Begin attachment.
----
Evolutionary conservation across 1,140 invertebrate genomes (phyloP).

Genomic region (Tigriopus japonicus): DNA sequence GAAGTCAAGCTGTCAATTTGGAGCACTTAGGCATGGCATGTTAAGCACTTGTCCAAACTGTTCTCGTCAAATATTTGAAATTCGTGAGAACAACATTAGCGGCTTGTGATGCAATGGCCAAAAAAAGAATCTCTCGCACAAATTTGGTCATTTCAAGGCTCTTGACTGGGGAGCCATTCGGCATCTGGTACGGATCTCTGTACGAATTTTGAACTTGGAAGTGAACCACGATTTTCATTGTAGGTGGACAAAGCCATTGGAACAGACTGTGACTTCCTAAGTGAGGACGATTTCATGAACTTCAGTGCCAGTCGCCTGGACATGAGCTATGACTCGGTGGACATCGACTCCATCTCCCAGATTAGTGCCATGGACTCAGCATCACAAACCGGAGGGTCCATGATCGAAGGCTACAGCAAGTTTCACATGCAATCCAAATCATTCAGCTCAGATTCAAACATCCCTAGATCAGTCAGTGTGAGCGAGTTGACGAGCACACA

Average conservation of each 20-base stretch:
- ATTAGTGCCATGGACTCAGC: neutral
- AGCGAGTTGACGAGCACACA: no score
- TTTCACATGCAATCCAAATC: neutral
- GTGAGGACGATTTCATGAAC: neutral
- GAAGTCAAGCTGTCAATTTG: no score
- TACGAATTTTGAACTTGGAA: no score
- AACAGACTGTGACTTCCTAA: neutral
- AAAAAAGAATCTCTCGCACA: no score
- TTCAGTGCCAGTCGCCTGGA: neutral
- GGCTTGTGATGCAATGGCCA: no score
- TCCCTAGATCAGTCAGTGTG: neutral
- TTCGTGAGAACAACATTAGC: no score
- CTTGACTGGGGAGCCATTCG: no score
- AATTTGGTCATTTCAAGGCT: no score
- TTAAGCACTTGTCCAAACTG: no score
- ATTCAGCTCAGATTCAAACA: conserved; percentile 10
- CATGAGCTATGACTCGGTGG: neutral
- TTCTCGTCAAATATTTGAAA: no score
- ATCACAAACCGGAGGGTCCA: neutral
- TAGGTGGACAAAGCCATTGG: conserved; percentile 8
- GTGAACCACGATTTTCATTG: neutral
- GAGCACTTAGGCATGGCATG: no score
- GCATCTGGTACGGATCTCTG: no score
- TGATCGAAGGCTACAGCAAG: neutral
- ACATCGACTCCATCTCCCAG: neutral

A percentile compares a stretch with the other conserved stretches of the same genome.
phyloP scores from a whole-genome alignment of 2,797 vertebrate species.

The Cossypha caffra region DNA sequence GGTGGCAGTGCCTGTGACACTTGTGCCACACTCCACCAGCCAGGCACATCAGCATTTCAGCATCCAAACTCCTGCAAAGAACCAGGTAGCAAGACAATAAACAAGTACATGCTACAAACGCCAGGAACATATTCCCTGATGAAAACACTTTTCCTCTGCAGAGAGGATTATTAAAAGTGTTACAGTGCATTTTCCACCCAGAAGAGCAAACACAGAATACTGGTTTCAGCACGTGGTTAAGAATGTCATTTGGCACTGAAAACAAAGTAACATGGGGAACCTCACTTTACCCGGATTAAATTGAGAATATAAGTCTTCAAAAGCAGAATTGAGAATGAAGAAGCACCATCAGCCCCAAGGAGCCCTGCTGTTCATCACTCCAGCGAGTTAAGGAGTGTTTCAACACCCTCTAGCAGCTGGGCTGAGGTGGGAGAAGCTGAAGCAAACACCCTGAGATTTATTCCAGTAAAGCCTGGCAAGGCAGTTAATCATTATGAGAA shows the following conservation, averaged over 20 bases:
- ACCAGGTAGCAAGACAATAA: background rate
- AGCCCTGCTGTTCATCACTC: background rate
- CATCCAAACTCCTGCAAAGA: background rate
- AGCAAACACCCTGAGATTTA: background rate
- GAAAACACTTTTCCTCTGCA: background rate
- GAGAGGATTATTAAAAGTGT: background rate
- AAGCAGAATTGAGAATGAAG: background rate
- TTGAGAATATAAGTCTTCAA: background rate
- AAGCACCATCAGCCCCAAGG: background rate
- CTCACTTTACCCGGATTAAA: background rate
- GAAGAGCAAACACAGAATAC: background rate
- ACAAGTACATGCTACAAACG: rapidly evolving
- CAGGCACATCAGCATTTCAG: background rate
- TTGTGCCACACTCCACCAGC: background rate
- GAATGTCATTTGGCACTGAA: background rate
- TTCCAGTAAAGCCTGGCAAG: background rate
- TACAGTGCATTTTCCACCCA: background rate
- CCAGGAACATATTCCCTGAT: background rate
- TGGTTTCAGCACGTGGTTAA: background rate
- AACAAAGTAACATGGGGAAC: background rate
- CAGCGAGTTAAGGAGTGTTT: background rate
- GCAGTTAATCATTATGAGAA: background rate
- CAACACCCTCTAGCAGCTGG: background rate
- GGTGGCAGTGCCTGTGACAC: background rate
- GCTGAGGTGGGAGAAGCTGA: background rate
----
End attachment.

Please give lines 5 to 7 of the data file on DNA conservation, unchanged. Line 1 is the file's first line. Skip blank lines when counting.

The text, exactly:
- AGCGAGTTGACGAGCACACA: no score
- TTTCACATGCAATCCAAATC: neutral
- GTGAGGACGATTTCATGAAC: neutral